The problem with sequestration as a tool to force Congress to act responsibly has less to do with the mechanism than the timing.
Americans lament the fact Washington is so dysfunctional it needs an artificial crisis — in this case, across-the-board cuts that will take effect Friday — in order to be fiscally responsible. It is not a new problem. Growth of the federal debt makes sense in a depressed economy, but the federal debt has grown in both good times and bad. In the 73 years since 1940, the United States has had a surplus in only 12.
Almost all economists believe federal debt is a problem. Almost all agree, however, that now is not the time to reduce the deficit. Deficit spending is an important tool in restoring economic growth. The best solution is increased short-term spending combined with long-term cuts. The anemic economy is the greatest contributor to the deficit, so spending cuts — by derailing growth — actually add to the deficit.
While the timing is all wrong, the mechanism of sequester may be necessary.
Congress has two major failings that contribute to escalating debt.
One failing is the temptation to use tax dollars to buy votes. At various times both parties have done it, but Democrats probably are most guilty. A responsible desire to create a safety net for those who need it too easily morphs into giveaway programs. Congress is terrible at cutting inefficient programs because beneficiaries vote.
The other failing involves catering to campaign contributors. Both parties do it, but Republicans probably are the most guilty. As U.S. Sen. Richard Shelby, R-Tuscaloosa, emphasized in a Hartselle speech last week, the tax code is riddled with loopholes he called “corporate welfare.” Deductions and tax credits too often go to the highest bidder.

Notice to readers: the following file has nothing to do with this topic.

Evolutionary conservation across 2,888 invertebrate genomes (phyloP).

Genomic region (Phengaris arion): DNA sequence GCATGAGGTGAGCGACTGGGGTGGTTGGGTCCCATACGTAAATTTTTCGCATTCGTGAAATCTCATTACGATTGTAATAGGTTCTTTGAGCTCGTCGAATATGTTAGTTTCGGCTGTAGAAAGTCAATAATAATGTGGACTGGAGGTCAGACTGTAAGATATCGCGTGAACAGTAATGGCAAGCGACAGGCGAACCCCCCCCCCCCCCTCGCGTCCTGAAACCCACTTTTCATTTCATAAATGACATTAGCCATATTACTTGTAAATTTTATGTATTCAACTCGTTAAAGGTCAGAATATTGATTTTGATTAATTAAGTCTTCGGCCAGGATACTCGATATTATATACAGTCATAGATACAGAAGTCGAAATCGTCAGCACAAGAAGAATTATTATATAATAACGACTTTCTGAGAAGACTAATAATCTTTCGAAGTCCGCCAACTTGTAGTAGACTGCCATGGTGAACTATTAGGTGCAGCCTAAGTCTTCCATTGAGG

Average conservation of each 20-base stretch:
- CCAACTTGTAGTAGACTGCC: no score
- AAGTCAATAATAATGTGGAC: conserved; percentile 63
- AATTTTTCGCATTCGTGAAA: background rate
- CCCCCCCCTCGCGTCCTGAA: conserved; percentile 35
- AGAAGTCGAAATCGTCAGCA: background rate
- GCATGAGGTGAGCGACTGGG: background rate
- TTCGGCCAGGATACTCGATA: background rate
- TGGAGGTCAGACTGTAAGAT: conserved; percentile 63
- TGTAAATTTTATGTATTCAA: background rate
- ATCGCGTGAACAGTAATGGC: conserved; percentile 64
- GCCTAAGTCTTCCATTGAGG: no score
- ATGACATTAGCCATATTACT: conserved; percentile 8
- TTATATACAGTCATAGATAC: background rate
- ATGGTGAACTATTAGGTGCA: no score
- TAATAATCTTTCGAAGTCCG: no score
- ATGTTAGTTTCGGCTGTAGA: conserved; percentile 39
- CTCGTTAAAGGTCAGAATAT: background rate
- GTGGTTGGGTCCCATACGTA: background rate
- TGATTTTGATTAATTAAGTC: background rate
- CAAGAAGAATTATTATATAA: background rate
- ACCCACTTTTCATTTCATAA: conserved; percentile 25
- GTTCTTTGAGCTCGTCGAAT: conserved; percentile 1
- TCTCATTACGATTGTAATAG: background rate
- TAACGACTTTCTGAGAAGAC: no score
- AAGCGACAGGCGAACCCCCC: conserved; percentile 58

The top marginal corporate income tax is among the highest in the developed world at 35 percent, but the effective rate is 12 percent, one of the lowest. Despite growing profits, corporate income tax as a share of gross domestic product has steadily declined from 5 percent in 1955 to its current 1 percent.
Huge corporations with massive profits routinely pay little or no income tax.
There is bipartisan support for reducing federal debt once the economy recovers. While proposals differ, there is bipartisan support both for closing corporate loopholes and for entitlement reform. The threat of sequestration could force compromise that accomplishes these goals.
Especially for north Alabama, sequestration would be a disaster. The threat of sequestration, however, could help Congress overcome its budgetary failings.
In the short term, closing corporate loopholes and cutting spending could cause dangerous economic contraction. A budgetary deal that boosts deficit spending until the economy recovers but follows with an elimination of corporate loopholes and with significant spending cuts — including entitlement reform — would be a responsible way to begin the painful process of reducing federal debt.
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